Chad is a landlocked country in Central Africa with many regions. Lake Chad, which the country is named for, is the largest wetland in the country, which also has a desert zone, an arid belt and a fertile savanna zone. Chad is bordered by Nigeria, Cameroon, the Central African Republic, Sudan, Libya, and Niger and it is the 5th largest country by size in Africa.
Chad has over 200 ethnic and linguistic groups.The people of Chad are usually classified according to their geographic region. The Sara live in the south and represent the largest ethnic group. In the Sahel, sedentary people live with nomadic ones like the Arabs, who are the second largest ethnic group. Nomads, particularly the Toubous, live in the north.
The largest ethnic groups, based on the 1993 census, were: Sara (28%), Arab (12%), Mayo-Kebbi (11%), Kanem-Bornou (9%), Ouaddai (9%), Hadjarai (7%), Tandjile (7%), Daza (6%) and Fitri-Batha (5%).
Chad Religion, Economy and Politics
The country of Chad is pretty divided in terms of religion with 51.8% practicing Islam, 43.8% practicing some form of Christianity, and the remaining 4.4% being atheist, agnostic, or practicing something else. Within the Muslim community, 58% are Sunni, 11% are Shia, 4% Ahmadi, and 23% are nondenominational. Of the Christians, 54% are Protestant and 46% are Catholic.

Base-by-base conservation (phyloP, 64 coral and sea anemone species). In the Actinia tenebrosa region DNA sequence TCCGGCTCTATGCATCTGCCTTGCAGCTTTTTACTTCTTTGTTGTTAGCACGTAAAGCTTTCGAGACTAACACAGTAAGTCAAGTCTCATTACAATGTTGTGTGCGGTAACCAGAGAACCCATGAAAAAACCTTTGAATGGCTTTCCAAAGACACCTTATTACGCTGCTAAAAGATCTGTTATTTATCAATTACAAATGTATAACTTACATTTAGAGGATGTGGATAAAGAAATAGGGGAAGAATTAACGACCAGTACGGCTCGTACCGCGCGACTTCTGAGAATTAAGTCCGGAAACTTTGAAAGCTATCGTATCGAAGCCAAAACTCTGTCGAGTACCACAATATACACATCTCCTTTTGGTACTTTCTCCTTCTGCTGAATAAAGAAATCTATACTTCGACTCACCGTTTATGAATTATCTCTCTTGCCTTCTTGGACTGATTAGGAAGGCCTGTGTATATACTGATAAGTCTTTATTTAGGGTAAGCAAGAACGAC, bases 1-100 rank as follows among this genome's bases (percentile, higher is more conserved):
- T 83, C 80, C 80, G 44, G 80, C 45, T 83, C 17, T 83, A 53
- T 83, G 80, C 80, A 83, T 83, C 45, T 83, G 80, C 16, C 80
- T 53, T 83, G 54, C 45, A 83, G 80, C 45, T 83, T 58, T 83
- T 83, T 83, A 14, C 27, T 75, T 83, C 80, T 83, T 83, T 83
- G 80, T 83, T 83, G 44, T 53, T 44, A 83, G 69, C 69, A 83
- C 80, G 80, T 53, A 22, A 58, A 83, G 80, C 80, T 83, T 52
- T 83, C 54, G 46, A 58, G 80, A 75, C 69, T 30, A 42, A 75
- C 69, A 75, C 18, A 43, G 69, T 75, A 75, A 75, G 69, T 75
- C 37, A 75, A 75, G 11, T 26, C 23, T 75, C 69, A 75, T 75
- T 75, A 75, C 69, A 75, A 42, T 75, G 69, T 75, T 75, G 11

Chad is one of the most corrupt and poorest countries on earth and most of its people are impoverished and live as herders and farmers. The Fund for Peace considers Chad a failed state. Polygamy is very common in Chad with 39% of women in such a union. It is also sanctioned by law. Violence against women is common in Chad, as is female genital mutilation. Despite being prohibited, more than 45% of women undergo the procedure, which is more common among certain ethnic groups like the Arabs. The life expectancy in Chad is just 47 years old.
Chad Population History
The land of present-day Chad was conquered by Rabih al-Zubayr from Sudan in the late 1800s, but his reign was short-lived and the French took control of the area in 1913. Chad fought with the French during World War II, but after the war, the country began to experience some civil unrest and several political parties began to form, which eventually ousted the president and rendered the central government completely ineffective in the early 1980s, but they settled into democracy by the 90s. In the early 2000s, Chad experienced a sudden rush of immigration from Sudan due to the fighting in Darfur.